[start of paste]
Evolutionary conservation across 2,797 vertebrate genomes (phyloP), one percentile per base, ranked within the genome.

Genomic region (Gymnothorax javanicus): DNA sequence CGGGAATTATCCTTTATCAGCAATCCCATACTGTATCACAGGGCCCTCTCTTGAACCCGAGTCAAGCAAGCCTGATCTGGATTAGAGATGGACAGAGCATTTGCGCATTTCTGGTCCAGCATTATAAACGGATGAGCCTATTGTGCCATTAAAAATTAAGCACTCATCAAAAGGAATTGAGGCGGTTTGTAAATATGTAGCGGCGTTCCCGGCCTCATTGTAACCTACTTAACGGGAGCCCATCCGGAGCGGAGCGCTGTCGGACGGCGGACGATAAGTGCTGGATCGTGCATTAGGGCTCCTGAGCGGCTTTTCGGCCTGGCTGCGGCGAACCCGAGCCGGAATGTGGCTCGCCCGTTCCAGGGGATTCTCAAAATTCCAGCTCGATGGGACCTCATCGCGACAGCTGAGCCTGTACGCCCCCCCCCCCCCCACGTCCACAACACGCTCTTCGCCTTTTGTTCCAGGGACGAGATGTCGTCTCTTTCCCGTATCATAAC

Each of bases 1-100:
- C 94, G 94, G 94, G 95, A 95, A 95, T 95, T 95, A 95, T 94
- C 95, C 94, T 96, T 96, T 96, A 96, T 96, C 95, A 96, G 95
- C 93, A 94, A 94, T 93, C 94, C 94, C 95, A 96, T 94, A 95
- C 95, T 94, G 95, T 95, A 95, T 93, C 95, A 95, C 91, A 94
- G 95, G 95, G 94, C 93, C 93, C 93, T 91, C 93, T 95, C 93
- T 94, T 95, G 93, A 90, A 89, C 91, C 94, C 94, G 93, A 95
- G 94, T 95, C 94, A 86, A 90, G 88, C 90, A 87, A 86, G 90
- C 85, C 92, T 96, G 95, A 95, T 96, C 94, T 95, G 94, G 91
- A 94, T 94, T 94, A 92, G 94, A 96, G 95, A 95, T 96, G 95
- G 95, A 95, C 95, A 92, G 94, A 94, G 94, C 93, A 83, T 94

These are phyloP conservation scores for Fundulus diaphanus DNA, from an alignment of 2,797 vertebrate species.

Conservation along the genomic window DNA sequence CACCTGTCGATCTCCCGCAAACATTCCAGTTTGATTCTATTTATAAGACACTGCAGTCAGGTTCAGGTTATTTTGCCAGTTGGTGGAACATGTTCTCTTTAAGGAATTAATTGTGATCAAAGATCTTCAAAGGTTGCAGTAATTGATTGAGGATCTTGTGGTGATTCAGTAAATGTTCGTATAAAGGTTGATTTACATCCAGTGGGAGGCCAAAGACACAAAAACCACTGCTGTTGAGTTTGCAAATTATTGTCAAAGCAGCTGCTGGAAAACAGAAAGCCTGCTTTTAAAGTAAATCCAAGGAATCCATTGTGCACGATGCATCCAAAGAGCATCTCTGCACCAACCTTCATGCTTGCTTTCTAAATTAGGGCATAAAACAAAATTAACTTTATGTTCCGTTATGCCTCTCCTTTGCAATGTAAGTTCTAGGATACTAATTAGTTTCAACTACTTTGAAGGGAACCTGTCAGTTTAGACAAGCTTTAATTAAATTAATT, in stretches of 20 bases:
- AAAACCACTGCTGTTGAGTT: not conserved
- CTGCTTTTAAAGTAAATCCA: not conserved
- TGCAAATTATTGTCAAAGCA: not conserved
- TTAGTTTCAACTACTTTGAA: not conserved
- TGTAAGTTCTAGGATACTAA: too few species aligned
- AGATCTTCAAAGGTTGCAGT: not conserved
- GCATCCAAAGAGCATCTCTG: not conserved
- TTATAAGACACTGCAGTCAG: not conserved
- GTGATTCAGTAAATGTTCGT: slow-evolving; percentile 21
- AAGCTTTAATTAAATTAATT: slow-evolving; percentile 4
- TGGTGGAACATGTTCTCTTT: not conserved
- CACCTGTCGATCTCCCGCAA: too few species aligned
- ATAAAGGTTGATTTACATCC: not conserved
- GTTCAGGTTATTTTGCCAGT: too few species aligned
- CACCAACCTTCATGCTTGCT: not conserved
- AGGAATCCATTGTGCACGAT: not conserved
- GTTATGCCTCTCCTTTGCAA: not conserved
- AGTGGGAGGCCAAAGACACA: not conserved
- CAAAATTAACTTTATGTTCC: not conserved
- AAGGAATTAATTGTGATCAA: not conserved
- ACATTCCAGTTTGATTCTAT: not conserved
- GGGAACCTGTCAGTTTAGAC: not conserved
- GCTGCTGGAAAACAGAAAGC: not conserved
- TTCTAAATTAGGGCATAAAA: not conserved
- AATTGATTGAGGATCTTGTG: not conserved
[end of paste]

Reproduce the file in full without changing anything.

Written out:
Evolutionary conservation across 2,797 vertebrate genomes (phyloP), one percentile per base, ranked within the genome.

Genomic region (Gymnothorax javanicus): DNA sequence CGGGAATTATCCTTTATCAGCAATCCCATACTGTATCACAGGGCCCTCTCTTGAACCCGAGTCAAGCAAGCCTGATCTGGATTAGAGATGGACAGAGCATTTGCGCATTTCTGGTCCAGCATTATAAACGGATGAGCCTATTGTGCCATTAAAAATTAAGCACTCATCAAAAGGAATTGAGGCGGTTTGTAAATATGTAGCGGCGTTCCCGGCCTCATTGTAACCTACTTAACGGGAGCCCATCCGGAGCGGAGCGCTGTCGGACGGCGGACGATAAGTGCTGGATCGTGCATTAGGGCTCCTGAGCGGCTTTTCGGCCTGGCTGCGGCGAACCCGAGCCGGAATGTGGCTCGCCCGTTCCAGGGGATTCTCAAAATTCCAGCTCGATGGGACCTCATCGCGACAGCTGAGCCTGTACGCCCCCCCCCCCCCCACGTCCACAACACGCTCTTCGCCTTTTGTTCCAGGGACGAGATGTCGTCTCTTTCCCGTATCATAAC

Each of bases 1-100:
- C 94, G 94, G 94, G 95, A 95, A 95, T 95, T 95, A 95, T 94
- C 95, C 94, T 96, T 96, T 96, A 96, T 96, C 95, A 96, G 95
- C 93, A 94, A 94, T 93, C 94, C 94, C 95, A 96, T 94, A 95
- C 95, T 94, G 95, T 95, A 95, T 93, C 95, A 95, C 91, A 94
- G 95, G 95, G 94, C 93, C 93, C 93, T 91, C 93, T 95, C 93
- T 94, T 95, G 93, A 90, A 89, C 91, C 94, C 94, G 93, A 95
- G 94, T 95, C 94, A 86, A 90, G 88, C 90, A 87, A 86, G 90
- C 85, C 92, T 96, G 95, A 95, T 96, C 94, T 95, G 94, G 91
- A 94, T 94, T 94, A 92, G 94, A 96, G 95, A 95, T 96, G 95
- G 95, A 95, C 95, A 92, G 94, A 94, G 94, C 93, A 83, T 94

These are phyloP conservation scores for Fundulus diaphanus DNA, from an alignment of 2,797 vertebrate species.

Conservation along the genomic window DNA sequence CACCTGTCGATCTCCCGCAAACATTCCAGTTTGATTCTATTTATAAGACACTGCAGTCAGGTTCAGGTTATTTTGCCAGTTGGTGGAACATGTTCTCTTTAAGGAATTAATTGTGATCAAAGATCTTCAAAGGTTGCAGTAATTGATTGAGGATCTTGTGGTGATTCAGTAAATGTTCGTATAAAGGTTGATTTACATCCAGTGGGAGGCCAAAGACACAAAAACCACTGCTGTTGAGTTTGCAAATTATTGTCAAAGCAGCTGCTGGAAAACAGAAAGCCTGCTTTTAAAGTAAATCCAAGGAATCCATTGTGCACGATGCATCCAAAGAGCATCTCTGCACCAACCTTCATGCTTGCTTTCTAAATTAGGGCATAAAACAAAATTAACTTTATGTTCCGTTATGCCTCTCCTTTGCAATGTAAGTTCTAGGATACTAATTAGTTTCAACTACTTTGAAGGGAACCTGTCAGTTTAGACAAGCTTTAATTAAATTAATT, in stretches of 20 bases:
- AAAACCACTGCTGTTGAGTT: not conserved
- CTGCTTTTAAAGTAAATCCA: not conserved
- TGCAAATTATTGTCAAAGCA: not conserved
- TTAGTTTCAACTACTTTGAA: not conserved
- TGTAAGTTCTAGGATACTAA: too few species aligned
- AGATCTTCAAAGGTTGCAGT: not conserved
- GCATCCAAAGAGCATCTCTG: not conserved
- TTATAAGACACTGCAGTCAG: not conserved
- GTGATTCAGTAAATGTTCGT: slow-evolving; percentile 21
- AAGCTTTAATTAAATTAATT: slow-evolving; percentile 4
- TGGTGGAACATGTTCTCTTT: not conserved
- CACCTGTCGATCTCCCGCAA: too few species aligned
- ATAAAGGTTGATTTACATCC: not conserved
- GTTCAGGTTATTTTGCCAGT: too few species aligned
- CACCAACCTTCATGCTTGCT: not conserved
- AGGAATCCATTGTGCACGAT: not conserved
- GTTATGCCTCTCCTTTGCAA: not conserved
- AGTGGGAGGCCAAAGACACA: not conserved
- CAAAATTAACTTTATGTTCC: not conserved
- AAGGAATTAATTGTGATCAA: not conserved
- ACATTCCAGTTTGATTCTAT: not conserved
- GGGAACCTGTCAGTTTAGAC: not conserved
- GCTGCTGGAAAACAGAAAGC: not conserved
- TTCTAAATTAGGGCATAAAA: not conserved
- AATTGATTGAGGATCTTGTG: not conserved